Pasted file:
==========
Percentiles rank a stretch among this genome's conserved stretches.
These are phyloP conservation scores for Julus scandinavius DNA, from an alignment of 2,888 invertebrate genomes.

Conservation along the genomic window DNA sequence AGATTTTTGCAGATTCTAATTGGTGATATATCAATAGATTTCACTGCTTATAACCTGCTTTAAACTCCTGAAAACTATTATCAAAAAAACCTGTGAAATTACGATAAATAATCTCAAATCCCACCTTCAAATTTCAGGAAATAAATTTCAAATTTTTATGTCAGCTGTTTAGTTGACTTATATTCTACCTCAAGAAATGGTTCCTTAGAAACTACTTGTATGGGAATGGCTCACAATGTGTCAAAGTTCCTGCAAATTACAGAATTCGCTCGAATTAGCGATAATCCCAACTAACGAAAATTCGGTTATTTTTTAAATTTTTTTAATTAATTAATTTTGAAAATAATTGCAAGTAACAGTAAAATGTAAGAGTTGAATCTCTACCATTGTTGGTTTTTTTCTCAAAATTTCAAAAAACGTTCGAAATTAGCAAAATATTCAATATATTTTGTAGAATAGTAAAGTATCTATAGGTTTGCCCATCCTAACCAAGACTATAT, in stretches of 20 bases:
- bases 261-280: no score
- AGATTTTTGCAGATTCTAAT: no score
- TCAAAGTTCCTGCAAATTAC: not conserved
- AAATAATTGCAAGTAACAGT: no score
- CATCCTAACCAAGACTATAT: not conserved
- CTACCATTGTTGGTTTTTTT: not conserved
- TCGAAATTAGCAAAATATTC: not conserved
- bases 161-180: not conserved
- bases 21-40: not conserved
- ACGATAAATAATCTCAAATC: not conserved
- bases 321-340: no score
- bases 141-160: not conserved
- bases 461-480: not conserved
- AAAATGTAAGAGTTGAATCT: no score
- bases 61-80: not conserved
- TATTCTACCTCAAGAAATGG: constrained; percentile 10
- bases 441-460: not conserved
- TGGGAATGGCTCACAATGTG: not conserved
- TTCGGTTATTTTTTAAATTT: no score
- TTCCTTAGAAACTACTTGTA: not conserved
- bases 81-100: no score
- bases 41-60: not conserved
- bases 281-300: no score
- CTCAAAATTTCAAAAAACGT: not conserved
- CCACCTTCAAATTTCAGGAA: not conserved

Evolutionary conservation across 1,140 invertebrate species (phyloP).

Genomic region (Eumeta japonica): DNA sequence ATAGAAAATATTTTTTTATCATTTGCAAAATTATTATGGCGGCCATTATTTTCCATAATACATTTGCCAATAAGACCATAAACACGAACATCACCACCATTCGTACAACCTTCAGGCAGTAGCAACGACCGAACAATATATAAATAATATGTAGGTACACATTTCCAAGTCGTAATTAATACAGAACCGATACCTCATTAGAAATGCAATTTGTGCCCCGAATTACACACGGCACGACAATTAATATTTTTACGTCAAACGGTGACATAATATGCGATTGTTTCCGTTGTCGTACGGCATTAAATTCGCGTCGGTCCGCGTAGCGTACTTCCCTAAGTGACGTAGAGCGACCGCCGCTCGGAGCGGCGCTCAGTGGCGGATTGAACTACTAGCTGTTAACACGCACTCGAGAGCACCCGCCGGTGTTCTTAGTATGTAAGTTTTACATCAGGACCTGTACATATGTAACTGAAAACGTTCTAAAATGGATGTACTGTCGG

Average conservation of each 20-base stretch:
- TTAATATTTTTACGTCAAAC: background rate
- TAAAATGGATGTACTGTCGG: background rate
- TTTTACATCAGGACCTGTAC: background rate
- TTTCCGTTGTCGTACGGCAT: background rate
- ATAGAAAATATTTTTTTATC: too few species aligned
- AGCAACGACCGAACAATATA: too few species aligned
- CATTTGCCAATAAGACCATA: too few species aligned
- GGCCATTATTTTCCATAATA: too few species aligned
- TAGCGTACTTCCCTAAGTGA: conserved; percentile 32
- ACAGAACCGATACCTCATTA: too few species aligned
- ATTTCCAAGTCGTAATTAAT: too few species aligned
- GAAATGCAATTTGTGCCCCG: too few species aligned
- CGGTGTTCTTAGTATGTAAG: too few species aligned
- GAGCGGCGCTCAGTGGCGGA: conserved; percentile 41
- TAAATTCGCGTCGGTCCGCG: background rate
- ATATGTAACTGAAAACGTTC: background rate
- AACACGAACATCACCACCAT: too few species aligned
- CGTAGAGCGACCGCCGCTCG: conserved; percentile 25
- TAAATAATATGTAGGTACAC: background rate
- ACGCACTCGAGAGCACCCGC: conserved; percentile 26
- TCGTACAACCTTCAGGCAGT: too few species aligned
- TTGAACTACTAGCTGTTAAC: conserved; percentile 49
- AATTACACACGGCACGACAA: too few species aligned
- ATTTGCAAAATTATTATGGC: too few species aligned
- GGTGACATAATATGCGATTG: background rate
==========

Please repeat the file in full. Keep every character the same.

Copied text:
Percentiles rank a stretch among this genome's conserved stretches.
These are phyloP conservation scores for Julus scandinavius DNA, from an alignment of 2,888 invertebrate genomes.

Conservation along the genomic window DNA sequence AGATTTTTGCAGATTCTAATTGGTGATATATCAATAGATTTCACTGCTTATAACCTGCTTTAAACTCCTGAAAACTATTATCAAAAAAACCTGTGAAATTACGATAAATAATCTCAAATCCCACCTTCAAATTTCAGGAAATAAATTTCAAATTTTTATGTCAGCTGTTTAGTTGACTTATATTCTACCTCAAGAAATGGTTCCTTAGAAACTACTTGTATGGGAATGGCTCACAATGTGTCAAAGTTCCTGCAAATTACAGAATTCGCTCGAATTAGCGATAATCCCAACTAACGAAAATTCGGTTATTTTTTAAATTTTTTTAATTAATTAATTTTGAAAATAATTGCAAGTAACAGTAAAATGTAAGAGTTGAATCTCTACCATTGTTGGTTTTTTTCTCAAAATTTCAAAAAACGTTCGAAATTAGCAAAATATTCAATATATTTTGTAGAATAGTAAAGTATCTATAGGTTTGCCCATCCTAACCAAGACTATAT, in stretches of 20 bases:
- bases 261-280: no score
- AGATTTTTGCAGATTCTAAT: no score
- TCAAAGTTCCTGCAAATTAC: not conserved
- AAATAATTGCAAGTAACAGT: no score
- CATCCTAACCAAGACTATAT: not conserved
- CTACCATTGTTGGTTTTTTT: not conserved
- TCGAAATTAGCAAAATATTC: not conserved
- bases 161-180: not conserved
- bases 21-40: not conserved
- ACGATAAATAATCTCAAATC: not conserved
- bases 321-340: no score
- bases 141-160: not conserved
- bases 461-480: not conserved
- AAAATGTAAGAGTTGAATCT: no score
- bases 61-80: not conserved
- TATTCTACCTCAAGAAATGG: constrained; percentile 10
- bases 441-460: not conserved
- TGGGAATGGCTCACAATGTG: not conserved
- TTCGGTTATTTTTTAAATTT: no score
- TTCCTTAGAAACTACTTGTA: not conserved
- bases 81-100: no score
- bases 41-60: not conserved
- bases 281-300: no score
- CTCAAAATTTCAAAAAACGT: not conserved
- CCACCTTCAAATTTCAGGAA: not conserved

Evolutionary conservation across 1,140 invertebrate species (phyloP).

Genomic region (Eumeta japonica): DNA sequence ATAGAAAATATTTTTTTATCATTTGCAAAATTATTATGGCGGCCATTATTTTCCATAATACATTTGCCAATAAGACCATAAACACGAACATCACCACCATTCGTACAACCTTCAGGCAGTAGCAACGACCGAACAATATATAAATAATATGTAGGTACACATTTCCAAGTCGTAATTAATACAGAACCGATACCTCATTAGAAATGCAATTTGTGCCCCGAATTACACACGGCACGACAATTAATATTTTTACGTCAAACGGTGACATAATATGCGATTGTTTCCGTTGTCGTACGGCATTAAATTCGCGTCGGTCCGCGTAGCGTACTTCCCTAAGTGACGTAGAGCGACCGCCGCTCGGAGCGGCGCTCAGTGGCGGATTGAACTACTAGCTGTTAACACGCACTCGAGAGCACCCGCCGGTGTTCTTAGTATGTAAGTTTTACATCAGGACCTGTACATATGTAACTGAAAACGTTCTAAAATGGATGTACTGTCGG

Average conservation of each 20-base stretch:
- TTAATATTTTTACGTCAAAC: background rate
- TAAAATGGATGTACTGTCGG: background rate
- TTTTACATCAGGACCTGTAC: background rate
- TTTCCGTTGTCGTACGGCAT: background rate
- ATAGAAAATATTTTTTTATC: too few species aligned
- AGCAACGACCGAACAATATA: too few species aligned
- CATTTGCCAATAAGACCATA: too few species aligned
- GGCCATTATTTTCCATAATA: too few species aligned
- TAGCGTACTTCCCTAAGTGA: conserved; percentile 32
- ACAGAACCGATACCTCATTA: too few species aligned
- ATTTCCAAGTCGTAATTAAT: too few species aligned
- GAAATGCAATTTGTGCCCCG: too few species aligned
- CGGTGTTCTTAGTATGTAAG: too few species aligned
- GAGCGGCGCTCAGTGGCGGA: conserved; percentile 41
- TAAATTCGCGTCGGTCCGCG: background rate
- ATATGTAACTGAAAACGTTC: background rate
- AACACGAACATCACCACCAT: too few species aligned
- CGTAGAGCGACCGCCGCTCG: conserved; percentile 25
- TAAATAATATGTAGGTACAC: background rate
- ACGCACTCGAGAGCACCCGC: conserved; percentile 26
- TCGTACAACCTTCAGGCAGT: too few species aligned
- TTGAACTACTAGCTGTTAAC: conserved; percentile 49
- AATTACACACGGCACGACAA: too few species aligned
- ATTTGCAAAATTATTATGGC: too few species aligned
- GGTGACATAATATGCGATTG: background rate